So you’ve saved up some money and landed a good job. Now you’re ready to become a first time renter, well there are things that you need to know. Keep in mind that moving out of the Valdosta State dorms or your parents house means learning to pay bills on time!
Budget Smart to Avoid Hassles
Know what you can afford to pay for rent up front. Ideally, rent should make up less than 30 percent of your income. Being certain you can afford the rent is important.
Make yourself a budget checklist with your overhead costs for each rental you’re considering. Carry this worksheet whenever you’re apartment or house hunting. Make notes about deposits, policies, and which utilities each landlord pays. Remind yourself of the amenities and drawbacks for each unit before making a commitment.
Make a Good Impression on Property Managers, Sales Agents, or Landlords
You may have heard that the rental market is competitive across the country. It’s true. So, when you’re ready to rent, bring all the paper work you need with you.
If you have no credit or rental history, start with this 4-step plan:
- Be ready to show income and dates of employment. Provide contact information for at least one work reference.
- Have at least one bank account, preferably two, a checking and a savings. Demonstrate financial planning by having the first three months of your rent covered.
- If someone who is qualified is willing to co-sign for you, bring him or her along. Have a co-signer agreement ready, so that all you need are signatures and dates.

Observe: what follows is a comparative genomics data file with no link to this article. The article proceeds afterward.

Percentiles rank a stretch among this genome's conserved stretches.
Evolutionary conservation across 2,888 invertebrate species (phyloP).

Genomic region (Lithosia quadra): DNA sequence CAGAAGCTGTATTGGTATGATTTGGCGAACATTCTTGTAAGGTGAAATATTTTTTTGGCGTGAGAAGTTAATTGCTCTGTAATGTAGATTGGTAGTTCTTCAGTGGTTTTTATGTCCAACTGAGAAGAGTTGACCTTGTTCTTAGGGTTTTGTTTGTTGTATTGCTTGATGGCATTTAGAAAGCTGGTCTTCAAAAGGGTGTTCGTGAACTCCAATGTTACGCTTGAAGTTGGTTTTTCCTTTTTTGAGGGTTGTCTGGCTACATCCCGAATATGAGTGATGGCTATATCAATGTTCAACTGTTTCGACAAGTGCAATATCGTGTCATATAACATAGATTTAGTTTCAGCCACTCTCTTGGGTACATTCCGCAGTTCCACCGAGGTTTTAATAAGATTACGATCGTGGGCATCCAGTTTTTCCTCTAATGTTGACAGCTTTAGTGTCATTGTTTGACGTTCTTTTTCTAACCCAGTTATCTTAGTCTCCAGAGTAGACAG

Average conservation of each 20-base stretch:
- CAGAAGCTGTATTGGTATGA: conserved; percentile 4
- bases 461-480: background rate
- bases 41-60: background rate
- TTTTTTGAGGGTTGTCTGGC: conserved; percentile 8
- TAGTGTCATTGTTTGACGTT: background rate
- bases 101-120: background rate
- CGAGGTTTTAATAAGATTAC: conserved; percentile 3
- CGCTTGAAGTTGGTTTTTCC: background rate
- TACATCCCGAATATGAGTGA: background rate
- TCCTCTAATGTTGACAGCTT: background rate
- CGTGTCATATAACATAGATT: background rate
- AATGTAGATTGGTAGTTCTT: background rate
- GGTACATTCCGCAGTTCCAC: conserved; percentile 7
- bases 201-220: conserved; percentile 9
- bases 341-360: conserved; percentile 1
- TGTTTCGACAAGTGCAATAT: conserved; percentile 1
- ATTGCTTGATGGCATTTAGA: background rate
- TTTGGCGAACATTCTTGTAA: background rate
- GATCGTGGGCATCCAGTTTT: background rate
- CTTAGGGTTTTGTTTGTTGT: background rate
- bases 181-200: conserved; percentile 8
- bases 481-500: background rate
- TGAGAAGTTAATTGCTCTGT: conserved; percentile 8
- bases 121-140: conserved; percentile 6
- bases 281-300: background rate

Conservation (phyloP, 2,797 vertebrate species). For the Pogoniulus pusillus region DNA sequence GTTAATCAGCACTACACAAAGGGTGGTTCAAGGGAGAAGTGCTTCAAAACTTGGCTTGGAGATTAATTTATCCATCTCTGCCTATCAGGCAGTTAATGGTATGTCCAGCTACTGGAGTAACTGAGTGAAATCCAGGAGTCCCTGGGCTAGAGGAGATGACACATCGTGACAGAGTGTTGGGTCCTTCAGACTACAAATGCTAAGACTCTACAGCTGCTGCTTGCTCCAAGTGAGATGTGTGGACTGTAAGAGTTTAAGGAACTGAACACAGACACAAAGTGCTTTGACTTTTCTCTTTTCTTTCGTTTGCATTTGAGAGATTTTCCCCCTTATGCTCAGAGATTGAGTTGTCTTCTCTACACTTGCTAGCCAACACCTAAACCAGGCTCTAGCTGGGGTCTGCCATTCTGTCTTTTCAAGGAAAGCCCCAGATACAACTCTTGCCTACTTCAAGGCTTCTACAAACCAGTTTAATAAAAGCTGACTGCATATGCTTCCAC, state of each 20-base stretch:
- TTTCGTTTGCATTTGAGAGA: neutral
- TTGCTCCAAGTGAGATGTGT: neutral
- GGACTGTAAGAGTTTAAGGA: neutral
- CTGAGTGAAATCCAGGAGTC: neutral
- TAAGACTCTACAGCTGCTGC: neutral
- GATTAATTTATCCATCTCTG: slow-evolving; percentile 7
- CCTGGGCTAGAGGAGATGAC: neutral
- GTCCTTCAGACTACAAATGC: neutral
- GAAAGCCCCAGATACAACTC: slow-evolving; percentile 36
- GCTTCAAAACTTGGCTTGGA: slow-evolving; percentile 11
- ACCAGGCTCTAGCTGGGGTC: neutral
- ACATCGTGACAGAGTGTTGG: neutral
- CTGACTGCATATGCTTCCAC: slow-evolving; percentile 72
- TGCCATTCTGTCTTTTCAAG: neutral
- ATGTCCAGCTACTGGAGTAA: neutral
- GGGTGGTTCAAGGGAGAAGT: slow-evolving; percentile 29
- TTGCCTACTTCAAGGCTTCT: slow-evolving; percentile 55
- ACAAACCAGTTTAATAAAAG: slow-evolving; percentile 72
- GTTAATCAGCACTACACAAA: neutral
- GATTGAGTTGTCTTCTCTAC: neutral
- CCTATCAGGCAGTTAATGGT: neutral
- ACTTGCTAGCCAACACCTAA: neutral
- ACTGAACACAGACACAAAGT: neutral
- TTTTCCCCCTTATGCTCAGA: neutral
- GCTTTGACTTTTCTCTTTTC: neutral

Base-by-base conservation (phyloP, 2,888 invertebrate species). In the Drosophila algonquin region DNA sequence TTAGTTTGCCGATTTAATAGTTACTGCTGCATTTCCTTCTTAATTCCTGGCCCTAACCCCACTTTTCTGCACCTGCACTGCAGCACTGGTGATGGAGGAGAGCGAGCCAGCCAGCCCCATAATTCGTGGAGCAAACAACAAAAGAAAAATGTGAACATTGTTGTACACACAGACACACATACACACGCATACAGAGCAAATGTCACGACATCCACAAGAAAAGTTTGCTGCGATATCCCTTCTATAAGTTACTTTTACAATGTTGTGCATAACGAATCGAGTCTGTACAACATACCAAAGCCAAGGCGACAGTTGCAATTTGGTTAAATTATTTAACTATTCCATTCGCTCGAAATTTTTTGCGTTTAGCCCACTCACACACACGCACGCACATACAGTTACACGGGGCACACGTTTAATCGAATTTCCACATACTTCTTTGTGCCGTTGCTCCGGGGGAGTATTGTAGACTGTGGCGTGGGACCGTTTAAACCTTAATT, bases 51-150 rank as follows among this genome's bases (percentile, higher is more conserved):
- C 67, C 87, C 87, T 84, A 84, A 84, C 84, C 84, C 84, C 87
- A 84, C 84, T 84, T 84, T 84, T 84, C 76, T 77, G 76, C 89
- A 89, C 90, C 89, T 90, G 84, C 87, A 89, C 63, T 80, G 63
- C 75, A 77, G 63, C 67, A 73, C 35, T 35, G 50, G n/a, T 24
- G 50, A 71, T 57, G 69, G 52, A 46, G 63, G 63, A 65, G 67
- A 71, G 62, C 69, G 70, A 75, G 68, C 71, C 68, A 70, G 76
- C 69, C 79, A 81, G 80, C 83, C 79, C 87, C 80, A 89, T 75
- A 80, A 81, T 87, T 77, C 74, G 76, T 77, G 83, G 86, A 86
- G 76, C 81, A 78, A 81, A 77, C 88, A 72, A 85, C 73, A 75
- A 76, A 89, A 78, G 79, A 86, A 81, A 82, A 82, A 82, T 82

- Bring along contact information for two or more character references, such as teachers, mentors or friends.
Most of this information can be used to fill out a rental application, a standard form most landlords require. This allows the landlord to conduct background and credit checks.
Always get a receipt for any fees, deposits, or rent you pay.
Securing Your First Rental
A lease is a legally binding document. Be certain that you understand what’s covered in a residential lease agreement. Ask your landlord, or a lawyer any questions before signing a lease.
One-time fees such as security, pet, and utilities deposits can add up. Your first month in a new apartment can easily reach triple your normal monthly budget. The good news: If you take care of the property, and abide by the lease, you should get some, or all, of your deposits back when you move.
Inspect your new apartment. Write down any concerns or necessary repairs on a renter’s inspection worksheet. This allows you to notify the landlord about problems, and get them fixed right away.
As a tenant, it’s your right to live in a safe and habitable environment. Both you and your landlord have certain maintenance responsibilities for the apartment. It’s always good idea to put your tenant repair requests in writing or when provided an online property management request system, these usually log an track everything, as well as send you email you can store and track.
Never let a structural defect, health hazard, or community concern just sit. Telling your landlord about problems immediately can protect you from liability when you move out.